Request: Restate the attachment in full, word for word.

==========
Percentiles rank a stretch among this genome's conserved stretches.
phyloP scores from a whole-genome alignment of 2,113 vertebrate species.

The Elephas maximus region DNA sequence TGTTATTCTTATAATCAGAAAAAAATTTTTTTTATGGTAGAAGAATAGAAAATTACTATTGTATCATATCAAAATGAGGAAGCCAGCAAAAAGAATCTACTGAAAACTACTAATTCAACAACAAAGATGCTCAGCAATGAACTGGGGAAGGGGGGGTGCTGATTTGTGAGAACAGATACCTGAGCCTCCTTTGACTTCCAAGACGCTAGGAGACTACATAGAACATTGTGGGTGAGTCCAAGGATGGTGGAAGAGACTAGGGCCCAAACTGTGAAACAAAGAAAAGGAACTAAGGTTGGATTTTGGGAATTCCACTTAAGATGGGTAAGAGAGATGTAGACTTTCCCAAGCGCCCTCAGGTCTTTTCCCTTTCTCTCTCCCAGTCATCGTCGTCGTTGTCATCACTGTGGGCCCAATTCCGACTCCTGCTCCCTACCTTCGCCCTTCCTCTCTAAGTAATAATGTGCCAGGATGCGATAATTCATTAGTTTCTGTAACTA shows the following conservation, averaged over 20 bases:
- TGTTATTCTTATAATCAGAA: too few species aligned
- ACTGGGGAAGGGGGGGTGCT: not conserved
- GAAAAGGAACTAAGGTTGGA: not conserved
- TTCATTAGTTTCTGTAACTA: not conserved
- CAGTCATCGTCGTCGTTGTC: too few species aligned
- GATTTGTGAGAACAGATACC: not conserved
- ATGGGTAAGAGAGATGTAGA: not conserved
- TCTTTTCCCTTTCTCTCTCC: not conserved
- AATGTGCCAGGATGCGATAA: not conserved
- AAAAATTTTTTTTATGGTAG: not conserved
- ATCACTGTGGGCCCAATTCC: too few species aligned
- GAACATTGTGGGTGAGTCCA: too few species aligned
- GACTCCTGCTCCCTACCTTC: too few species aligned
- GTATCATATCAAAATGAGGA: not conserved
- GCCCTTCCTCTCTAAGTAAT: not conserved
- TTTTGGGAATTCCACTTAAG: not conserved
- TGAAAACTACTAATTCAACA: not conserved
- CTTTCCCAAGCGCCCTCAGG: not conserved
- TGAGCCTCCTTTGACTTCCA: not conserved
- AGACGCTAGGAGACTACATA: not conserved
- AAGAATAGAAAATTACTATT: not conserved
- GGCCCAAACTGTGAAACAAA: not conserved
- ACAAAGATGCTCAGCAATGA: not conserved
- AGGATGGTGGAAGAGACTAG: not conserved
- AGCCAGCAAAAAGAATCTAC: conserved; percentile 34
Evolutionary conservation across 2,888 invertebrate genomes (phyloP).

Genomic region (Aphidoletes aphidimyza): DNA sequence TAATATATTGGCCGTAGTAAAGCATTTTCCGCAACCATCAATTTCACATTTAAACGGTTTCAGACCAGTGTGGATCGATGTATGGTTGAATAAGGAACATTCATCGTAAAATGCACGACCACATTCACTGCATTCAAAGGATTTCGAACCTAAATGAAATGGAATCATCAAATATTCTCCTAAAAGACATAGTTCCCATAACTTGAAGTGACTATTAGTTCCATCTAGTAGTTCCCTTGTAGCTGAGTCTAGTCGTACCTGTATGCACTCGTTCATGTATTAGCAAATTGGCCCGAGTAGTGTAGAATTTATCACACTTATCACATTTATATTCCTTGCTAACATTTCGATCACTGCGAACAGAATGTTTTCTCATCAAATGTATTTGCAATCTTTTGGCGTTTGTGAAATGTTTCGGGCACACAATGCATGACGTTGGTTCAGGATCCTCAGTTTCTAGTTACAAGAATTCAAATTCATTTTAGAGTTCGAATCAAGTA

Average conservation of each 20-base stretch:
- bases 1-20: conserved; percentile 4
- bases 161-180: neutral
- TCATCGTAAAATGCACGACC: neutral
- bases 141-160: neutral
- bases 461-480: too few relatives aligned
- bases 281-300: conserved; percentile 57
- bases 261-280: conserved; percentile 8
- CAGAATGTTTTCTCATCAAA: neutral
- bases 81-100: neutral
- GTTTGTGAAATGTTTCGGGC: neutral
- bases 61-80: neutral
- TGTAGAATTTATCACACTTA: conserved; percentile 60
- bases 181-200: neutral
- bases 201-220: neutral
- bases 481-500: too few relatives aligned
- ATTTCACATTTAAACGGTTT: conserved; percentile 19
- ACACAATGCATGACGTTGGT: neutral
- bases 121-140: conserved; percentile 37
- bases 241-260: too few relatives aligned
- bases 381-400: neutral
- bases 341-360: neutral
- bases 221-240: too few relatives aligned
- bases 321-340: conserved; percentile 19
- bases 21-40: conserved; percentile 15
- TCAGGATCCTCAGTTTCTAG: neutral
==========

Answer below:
Percentiles rank a stretch among this genome's conserved stretches.
phyloP scores from a whole-genome alignment of 2,113 vertebrate species.

The Elephas maximus region DNA sequence TGTTATTCTTATAATCAGAAAAAAATTTTTTTTATGGTAGAAGAATAGAAAATTACTATTGTATCATATCAAAATGAGGAAGCCAGCAAAAAGAATCTACTGAAAACTACTAATTCAACAACAAAGATGCTCAGCAATGAACTGGGGAAGGGGGGGTGCTGATTTGTGAGAACAGATACCTGAGCCTCCTTTGACTTCCAAGACGCTAGGAGACTACATAGAACATTGTGGGTGAGTCCAAGGATGGTGGAAGAGACTAGGGCCCAAACTGTGAAACAAAGAAAAGGAACTAAGGTTGGATTTTGGGAATTCCACTTAAGATGGGTAAGAGAGATGTAGACTTTCCCAAGCGCCCTCAGGTCTTTTCCCTTTCTCTCTCCCAGTCATCGTCGTCGTTGTCATCACTGTGGGCCCAATTCCGACTCCTGCTCCCTACCTTCGCCCTTCCTCTCTAAGTAATAATGTGCCAGGATGCGATAATTCATTAGTTTCTGTAACTA shows the following conservation, averaged over 20 bases:
- TGTTATTCTTATAATCAGAA: too few species aligned
- ACTGGGGAAGGGGGGGTGCT: not conserved
- GAAAAGGAACTAAGGTTGGA: not conserved
- TTCATTAGTTTCTGTAACTA: not conserved
- CAGTCATCGTCGTCGTTGTC: too few species aligned
- GATTTGTGAGAACAGATACC: not conserved
- ATGGGTAAGAGAGATGTAGA: not conserved
- TCTTTTCCCTTTCTCTCTCC: not conserved
- AATGTGCCAGGATGCGATAA: not conserved
- AAAAATTTTTTTTATGGTAG: not conserved
- ATCACTGTGGGCCCAATTCC: too few species aligned
- GAACATTGTGGGTGAGTCCA: too few species aligned
- GACTCCTGCTCCCTACCTTC: too few species aligned
- GTATCATATCAAAATGAGGA: not conserved
- GCCCTTCCTCTCTAAGTAAT: not conserved
- TTTTGGGAATTCCACTTAAG: not conserved
- TGAAAACTACTAATTCAACA: not conserved
- CTTTCCCAAGCGCCCTCAGG: not conserved
- TGAGCCTCCTTTGACTTCCA: not conserved
- AGACGCTAGGAGACTACATA: not conserved
- AAGAATAGAAAATTACTATT: not conserved
- GGCCCAAACTGTGAAACAAA: not conserved
- ACAAAGATGCTCAGCAATGA: not conserved
- AGGATGGTGGAAGAGACTAG: not conserved
- AGCCAGCAAAAAGAATCTAC: conserved; percentile 34
Evolutionary conservation across 2,888 invertebrate genomes (phyloP).

Genomic region (Aphidoletes aphidimyza): DNA sequence TAATATATTGGCCGTAGTAAAGCATTTTCCGCAACCATCAATTTCACATTTAAACGGTTTCAGACCAGTGTGGATCGATGTATGGTTGAATAAGGAACATTCATCGTAAAATGCACGACCACATTCACTGCATTCAAAGGATTTCGAACCTAAATGAAATGGAATCATCAAATATTCTCCTAAAAGACATAGTTCCCATAACTTGAAGTGACTATTAGTTCCATCTAGTAGTTCCCTTGTAGCTGAGTCTAGTCGTACCTGTATGCACTCGTTCATGTATTAGCAAATTGGCCCGAGTAGTGTAGAATTTATCACACTTATCACATTTATATTCCTTGCTAACATTTCGATCACTGCGAACAGAATGTTTTCTCATCAAATGTATTTGCAATCTTTTGGCGTTTGTGAAATGTTTCGGGCACACAATGCATGACGTTGGTTCAGGATCCTCAGTTTCTAGTTACAAGAATTCAAATTCATTTTAGAGTTCGAATCAAGTA

Average conservation of each 20-base stretch:
- bases 1-20: conserved; percentile 4
- bases 161-180: neutral
- TCATCGTAAAATGCACGACC: neutral
- bases 141-160: neutral
- bases 461-480: too few relatives aligned
- bases 281-300: conserved; percentile 57
- bases 261-280: conserved; percentile 8
- CAGAATGTTTTCTCATCAAA: neutral
- bases 81-100: neutral
- GTTTGTGAAATGTTTCGGGC: neutral
- bases 61-80: neutral
- TGTAGAATTTATCACACTTA: conserved; percentile 60
- bases 181-200: neutral
- bases 201-220: neutral
- bases 481-500: too few relatives aligned
- ATTTCACATTTAAACGGTTT: conserved; percentile 19
- ACACAATGCATGACGTTGGT: neutral
- bases 121-140: conserved; percentile 37
- bases 241-260: too few relatives aligned
- bases 381-400: neutral
- bases 341-360: neutral
- bases 221-240: too few relatives aligned
- bases 321-340: conserved; percentile 19
- bases 21-40: conserved; percentile 15
- TCAGGATCCTCAGTTTCTAG: neutral